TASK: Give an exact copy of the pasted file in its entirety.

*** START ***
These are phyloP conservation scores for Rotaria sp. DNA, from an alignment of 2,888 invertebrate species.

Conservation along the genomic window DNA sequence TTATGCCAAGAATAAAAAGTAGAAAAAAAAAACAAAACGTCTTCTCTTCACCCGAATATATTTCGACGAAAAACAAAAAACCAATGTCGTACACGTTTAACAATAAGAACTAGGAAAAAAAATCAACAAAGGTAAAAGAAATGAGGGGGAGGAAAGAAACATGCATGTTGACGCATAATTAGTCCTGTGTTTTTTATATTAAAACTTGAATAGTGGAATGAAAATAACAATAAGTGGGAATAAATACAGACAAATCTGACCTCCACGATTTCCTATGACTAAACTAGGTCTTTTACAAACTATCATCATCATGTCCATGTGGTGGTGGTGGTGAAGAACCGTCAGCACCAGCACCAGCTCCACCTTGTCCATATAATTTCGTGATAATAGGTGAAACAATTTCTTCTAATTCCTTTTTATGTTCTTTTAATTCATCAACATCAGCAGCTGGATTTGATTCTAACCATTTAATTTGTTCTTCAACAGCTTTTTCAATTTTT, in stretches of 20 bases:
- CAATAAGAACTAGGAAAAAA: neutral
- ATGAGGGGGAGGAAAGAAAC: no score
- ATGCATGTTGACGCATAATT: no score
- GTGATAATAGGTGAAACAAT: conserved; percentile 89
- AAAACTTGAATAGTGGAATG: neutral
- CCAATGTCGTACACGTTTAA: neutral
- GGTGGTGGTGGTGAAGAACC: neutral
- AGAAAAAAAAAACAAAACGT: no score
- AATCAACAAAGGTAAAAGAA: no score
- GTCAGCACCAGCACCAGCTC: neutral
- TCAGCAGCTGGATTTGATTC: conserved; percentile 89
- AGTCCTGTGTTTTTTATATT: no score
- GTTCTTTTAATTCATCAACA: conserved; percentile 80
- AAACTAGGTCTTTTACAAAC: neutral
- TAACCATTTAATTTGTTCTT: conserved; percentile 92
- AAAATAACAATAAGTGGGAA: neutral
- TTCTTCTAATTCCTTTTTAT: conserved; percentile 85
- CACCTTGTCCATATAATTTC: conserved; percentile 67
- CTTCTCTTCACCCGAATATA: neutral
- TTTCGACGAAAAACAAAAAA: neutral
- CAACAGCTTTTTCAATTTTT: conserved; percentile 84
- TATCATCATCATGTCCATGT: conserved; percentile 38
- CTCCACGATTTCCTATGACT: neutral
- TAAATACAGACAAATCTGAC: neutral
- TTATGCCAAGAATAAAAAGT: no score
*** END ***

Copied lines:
These are phyloP conservation scores for Rotaria sp. DNA, from an alignment of 2,888 invertebrate species.

Conservation along the genomic window DNA sequence TTATGCCAAGAATAAAAAGTAGAAAAAAAAAACAAAACGTCTTCTCTTCACCCGAATATATTTCGACGAAAAACAAAAAACCAATGTCGTACACGTTTAACAATAAGAACTAGGAAAAAAAATCAACAAAGGTAAAAGAAATGAGGGGGAGGAAAGAAACATGCATGTTGACGCATAATTAGTCCTGTGTTTTTTATATTAAAACTTGAATAGTGGAATGAAAATAACAATAAGTGGGAATAAATACAGACAAATCTGACCTCCACGATTTCCTATGACTAAACTAGGTCTTTTACAAACTATCATCATCATGTCCATGTGGTGGTGGTGGTGAAGAACCGTCAGCACCAGCACCAGCTCCACCTTGTCCATATAATTTCGTGATAATAGGTGAAACAATTTCTTCTAATTCCTTTTTATGTTCTTTTAATTCATCAACATCAGCAGCTGGATTTGATTCTAACCATTTAATTTGTTCTTCAACAGCTTTTTCAATTTTT, in stretches of 20 bases:
- CAATAAGAACTAGGAAAAAA: neutral
- ATGAGGGGGAGGAAAGAAAC: no score
- ATGCATGTTGACGCATAATT: no score
- GTGATAATAGGTGAAACAAT: conserved; percentile 89
- AAAACTTGAATAGTGGAATG: neutral
- CCAATGTCGTACACGTTTAA: neutral
- GGTGGTGGTGGTGAAGAACC: neutral
- AGAAAAAAAAAACAAAACGT: no score
- AATCAACAAAGGTAAAAGAA: no score
- GTCAGCACCAGCACCAGCTC: neutral
- TCAGCAGCTGGATTTGATTC: conserved; percentile 89
- AGTCCTGTGTTTTTTATATT: no score
- GTTCTTTTAATTCATCAACA: conserved; percentile 80
- AAACTAGGTCTTTTACAAAC: neutral
- TAACCATTTAATTTGTTCTT: conserved; percentile 92
- AAAATAACAATAAGTGGGAA: neutral
- TTCTTCTAATTCCTTTTTAT: conserved; percentile 85
- CACCTTGTCCATATAATTTC: conserved; percentile 67
- CTTCTCTTCACCCGAATATA: neutral
- TTTCGACGAAAAACAAAAAA: neutral
- CAACAGCTTTTTCAATTTTT: conserved; percentile 84
- TATCATCATCATGTCCATGT: conserved; percentile 38
- CTCCACGATTTCCTATGACT: neutral
- TAAATACAGACAAATCTGAC: neutral
- TTATGCCAAGAATAAAAAGT: no score